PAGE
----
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Short Fiction: CVE-2029-78385

By Lynn Gazis

Photo by Samuele Errico Piccarini via Upsplash.


Each generation has that earth-shaking political event that we'll never forget. The one that changes the axis of your world. The one where you know exactly where you were the moment you heard. For my grandparents, it was the assassination of John F. Kennedy. For my parents, 9/11. And for us, it's October 29, 2029, the day the president's self-driving car turned and drove straight into a wall at top speed.


You all remember it, if you're my age or older. But no one else experienced that event as Joshua Wang did.


That's where I come in. I was the one to pick up Chris's cellphone after the cops showed up at my brother-in-law Josh's door. It was my mother-in-law. Josh had made her his one phone call from jail.


“Hello, can I speak to Christie?”


To my mother-in-law, my non-binary spouse Chris was still her daughter.


“Chris is in the shower. I can have them call you back. What's this about?”


“I was thinking she might know a good lawyer.”


Chris is an estate lawyer. I, Nadia Ivanova, the private investigator in the family, have more criminal law contacts than they do. But my mother-in-law thinks Chris knows every lawyer in Irvine.


For Josh, the story had started well before my mother-in-law knew anything was afoot. It started the day he got word of a zero-day vulnerability called CVE-2029-78385, but now popularly known to all of us as Crash.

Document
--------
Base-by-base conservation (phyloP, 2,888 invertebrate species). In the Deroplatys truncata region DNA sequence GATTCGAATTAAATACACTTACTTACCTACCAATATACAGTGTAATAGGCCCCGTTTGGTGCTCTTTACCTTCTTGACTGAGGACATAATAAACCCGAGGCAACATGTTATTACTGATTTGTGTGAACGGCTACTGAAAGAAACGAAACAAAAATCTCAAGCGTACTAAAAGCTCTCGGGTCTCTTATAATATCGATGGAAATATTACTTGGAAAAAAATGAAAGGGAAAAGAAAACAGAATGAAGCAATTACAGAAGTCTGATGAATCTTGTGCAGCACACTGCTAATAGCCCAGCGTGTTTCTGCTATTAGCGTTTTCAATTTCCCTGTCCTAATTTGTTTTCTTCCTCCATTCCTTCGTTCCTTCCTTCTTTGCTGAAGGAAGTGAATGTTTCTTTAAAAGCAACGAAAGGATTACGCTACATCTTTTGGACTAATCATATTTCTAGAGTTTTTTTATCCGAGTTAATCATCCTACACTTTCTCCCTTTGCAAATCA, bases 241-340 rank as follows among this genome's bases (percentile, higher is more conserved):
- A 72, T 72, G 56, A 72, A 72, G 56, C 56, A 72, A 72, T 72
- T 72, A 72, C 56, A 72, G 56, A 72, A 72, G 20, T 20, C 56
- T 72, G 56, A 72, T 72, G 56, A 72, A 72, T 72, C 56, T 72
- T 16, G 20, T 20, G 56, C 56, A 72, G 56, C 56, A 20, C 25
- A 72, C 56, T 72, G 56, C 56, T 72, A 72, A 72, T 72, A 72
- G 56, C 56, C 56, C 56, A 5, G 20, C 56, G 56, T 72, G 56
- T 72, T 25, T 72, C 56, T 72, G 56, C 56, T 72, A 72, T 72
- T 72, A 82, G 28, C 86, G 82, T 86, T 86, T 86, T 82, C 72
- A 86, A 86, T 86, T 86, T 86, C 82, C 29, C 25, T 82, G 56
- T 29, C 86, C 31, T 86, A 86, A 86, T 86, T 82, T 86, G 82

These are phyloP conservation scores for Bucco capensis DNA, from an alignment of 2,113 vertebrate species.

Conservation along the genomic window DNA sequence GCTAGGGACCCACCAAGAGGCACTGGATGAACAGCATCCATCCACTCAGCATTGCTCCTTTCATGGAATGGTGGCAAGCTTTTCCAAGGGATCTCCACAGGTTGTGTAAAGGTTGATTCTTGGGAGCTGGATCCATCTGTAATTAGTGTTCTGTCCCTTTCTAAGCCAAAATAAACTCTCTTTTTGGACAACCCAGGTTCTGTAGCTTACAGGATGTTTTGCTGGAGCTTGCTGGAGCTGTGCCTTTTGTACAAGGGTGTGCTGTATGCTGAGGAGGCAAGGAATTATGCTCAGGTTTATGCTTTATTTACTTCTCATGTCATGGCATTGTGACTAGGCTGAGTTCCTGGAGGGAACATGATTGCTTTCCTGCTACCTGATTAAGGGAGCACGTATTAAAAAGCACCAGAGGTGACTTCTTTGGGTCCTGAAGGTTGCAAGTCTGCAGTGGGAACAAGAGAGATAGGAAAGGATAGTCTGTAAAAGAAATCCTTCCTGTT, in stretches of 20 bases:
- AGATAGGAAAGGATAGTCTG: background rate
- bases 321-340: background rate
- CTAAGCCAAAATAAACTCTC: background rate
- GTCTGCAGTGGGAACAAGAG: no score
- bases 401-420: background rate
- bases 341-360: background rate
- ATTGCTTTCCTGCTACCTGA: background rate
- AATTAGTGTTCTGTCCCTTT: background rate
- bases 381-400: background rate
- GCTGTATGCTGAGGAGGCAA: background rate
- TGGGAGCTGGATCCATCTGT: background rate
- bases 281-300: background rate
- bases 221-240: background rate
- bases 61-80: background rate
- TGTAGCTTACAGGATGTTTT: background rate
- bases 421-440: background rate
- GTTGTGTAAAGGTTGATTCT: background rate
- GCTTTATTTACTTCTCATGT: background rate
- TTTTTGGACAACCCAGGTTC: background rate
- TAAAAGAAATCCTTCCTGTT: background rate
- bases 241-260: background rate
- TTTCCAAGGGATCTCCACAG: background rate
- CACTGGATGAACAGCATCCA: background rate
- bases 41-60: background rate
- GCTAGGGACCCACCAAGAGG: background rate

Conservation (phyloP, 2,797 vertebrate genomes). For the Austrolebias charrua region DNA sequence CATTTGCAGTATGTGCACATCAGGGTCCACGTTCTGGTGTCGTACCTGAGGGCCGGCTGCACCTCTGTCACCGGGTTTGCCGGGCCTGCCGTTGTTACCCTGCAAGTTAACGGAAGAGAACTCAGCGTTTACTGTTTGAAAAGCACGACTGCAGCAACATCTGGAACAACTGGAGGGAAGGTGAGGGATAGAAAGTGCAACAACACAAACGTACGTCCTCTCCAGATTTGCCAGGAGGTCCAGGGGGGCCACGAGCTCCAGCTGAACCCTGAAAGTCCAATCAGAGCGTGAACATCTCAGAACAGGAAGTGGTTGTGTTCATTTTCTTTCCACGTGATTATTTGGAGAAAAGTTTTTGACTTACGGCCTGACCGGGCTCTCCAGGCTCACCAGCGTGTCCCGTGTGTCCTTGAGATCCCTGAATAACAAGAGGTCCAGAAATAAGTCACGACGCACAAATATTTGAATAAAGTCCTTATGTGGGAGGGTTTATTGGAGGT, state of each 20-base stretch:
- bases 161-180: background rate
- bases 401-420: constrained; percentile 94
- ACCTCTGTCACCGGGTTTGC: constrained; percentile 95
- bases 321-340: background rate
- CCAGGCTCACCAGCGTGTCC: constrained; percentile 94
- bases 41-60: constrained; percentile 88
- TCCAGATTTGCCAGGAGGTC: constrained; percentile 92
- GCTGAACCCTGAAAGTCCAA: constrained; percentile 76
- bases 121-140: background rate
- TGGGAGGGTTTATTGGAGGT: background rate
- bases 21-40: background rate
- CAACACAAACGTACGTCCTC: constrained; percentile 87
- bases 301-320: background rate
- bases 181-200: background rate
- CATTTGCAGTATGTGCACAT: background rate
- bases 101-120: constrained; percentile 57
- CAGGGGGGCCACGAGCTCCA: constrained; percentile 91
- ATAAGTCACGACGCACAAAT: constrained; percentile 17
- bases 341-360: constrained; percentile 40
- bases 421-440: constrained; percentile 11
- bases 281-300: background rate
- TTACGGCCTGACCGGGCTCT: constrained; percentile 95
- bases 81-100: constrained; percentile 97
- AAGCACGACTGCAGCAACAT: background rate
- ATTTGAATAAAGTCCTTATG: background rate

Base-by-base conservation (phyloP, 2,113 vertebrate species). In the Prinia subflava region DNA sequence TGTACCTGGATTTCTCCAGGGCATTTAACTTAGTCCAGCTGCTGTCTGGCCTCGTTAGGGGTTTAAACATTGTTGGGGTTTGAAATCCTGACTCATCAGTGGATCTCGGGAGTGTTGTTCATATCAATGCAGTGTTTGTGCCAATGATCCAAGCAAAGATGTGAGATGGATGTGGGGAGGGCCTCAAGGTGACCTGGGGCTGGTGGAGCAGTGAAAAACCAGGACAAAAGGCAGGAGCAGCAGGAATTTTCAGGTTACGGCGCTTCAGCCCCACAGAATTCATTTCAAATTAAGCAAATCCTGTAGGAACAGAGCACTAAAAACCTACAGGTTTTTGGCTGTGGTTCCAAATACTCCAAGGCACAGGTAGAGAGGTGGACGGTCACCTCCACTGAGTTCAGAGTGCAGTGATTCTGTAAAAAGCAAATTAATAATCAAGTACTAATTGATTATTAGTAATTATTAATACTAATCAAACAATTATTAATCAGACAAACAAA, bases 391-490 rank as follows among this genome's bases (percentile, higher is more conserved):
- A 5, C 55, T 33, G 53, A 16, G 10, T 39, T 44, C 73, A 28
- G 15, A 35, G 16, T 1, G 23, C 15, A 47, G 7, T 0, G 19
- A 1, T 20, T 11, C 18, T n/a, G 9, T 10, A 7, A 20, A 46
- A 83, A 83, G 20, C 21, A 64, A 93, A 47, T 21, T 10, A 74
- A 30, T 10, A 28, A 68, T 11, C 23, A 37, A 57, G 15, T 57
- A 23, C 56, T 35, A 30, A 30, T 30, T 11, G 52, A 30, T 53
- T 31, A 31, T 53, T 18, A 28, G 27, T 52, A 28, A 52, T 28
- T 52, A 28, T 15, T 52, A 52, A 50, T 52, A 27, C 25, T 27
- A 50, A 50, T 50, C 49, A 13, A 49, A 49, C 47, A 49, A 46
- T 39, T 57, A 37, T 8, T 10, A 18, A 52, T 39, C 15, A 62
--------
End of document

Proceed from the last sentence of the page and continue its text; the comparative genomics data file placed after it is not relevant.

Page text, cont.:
Josh always insisted he learned of the vulnerability the same day I did, October 27, when it was published on a popular security blog. I've never been sure whether he was telling the truth. Possibly he'd gotten a few days’ advance warning, but hadn't managed to patch it in time. Advance warning would have been the right thing for the blogger to do. But people don't always do the right thing.


I, of course, learned because of my job. In our private investigator team of McCullough and Ivanova, I am the expert in computer forensics, while Brad McCullough is the guy with the skills at analyzing physical evidence. My friends are surprised when they learn that I, a member of a small Quaker meeting, am in business with an ex-Marine whose “You Matter to God” license plate proclaims his membership in Orange County's megachurch, Saddleback Church. But our professional skills complement each other, and our different backgrounds let us divide which of our human sources of information will welcome which one of us. Because of my specialty, I keep up with the best known computer security blogs. And CVE-2029-78385 was the biggest InfoSec news in years.


You may be surprised to learn that I had no idea that Josh had anything to do with the story. You have to understand how jury-rigged the Internet of Things is. Drill down through the layers and you'll find that everything depends on some open source project maintained by some guy in Nebraska. Or, in Josh's case, in Irvine. And no one pays attention to who that guy is, until things go wrong. I'm sorry to say I didn't keep enough track of my brother-in-law to know what open source project he worked on.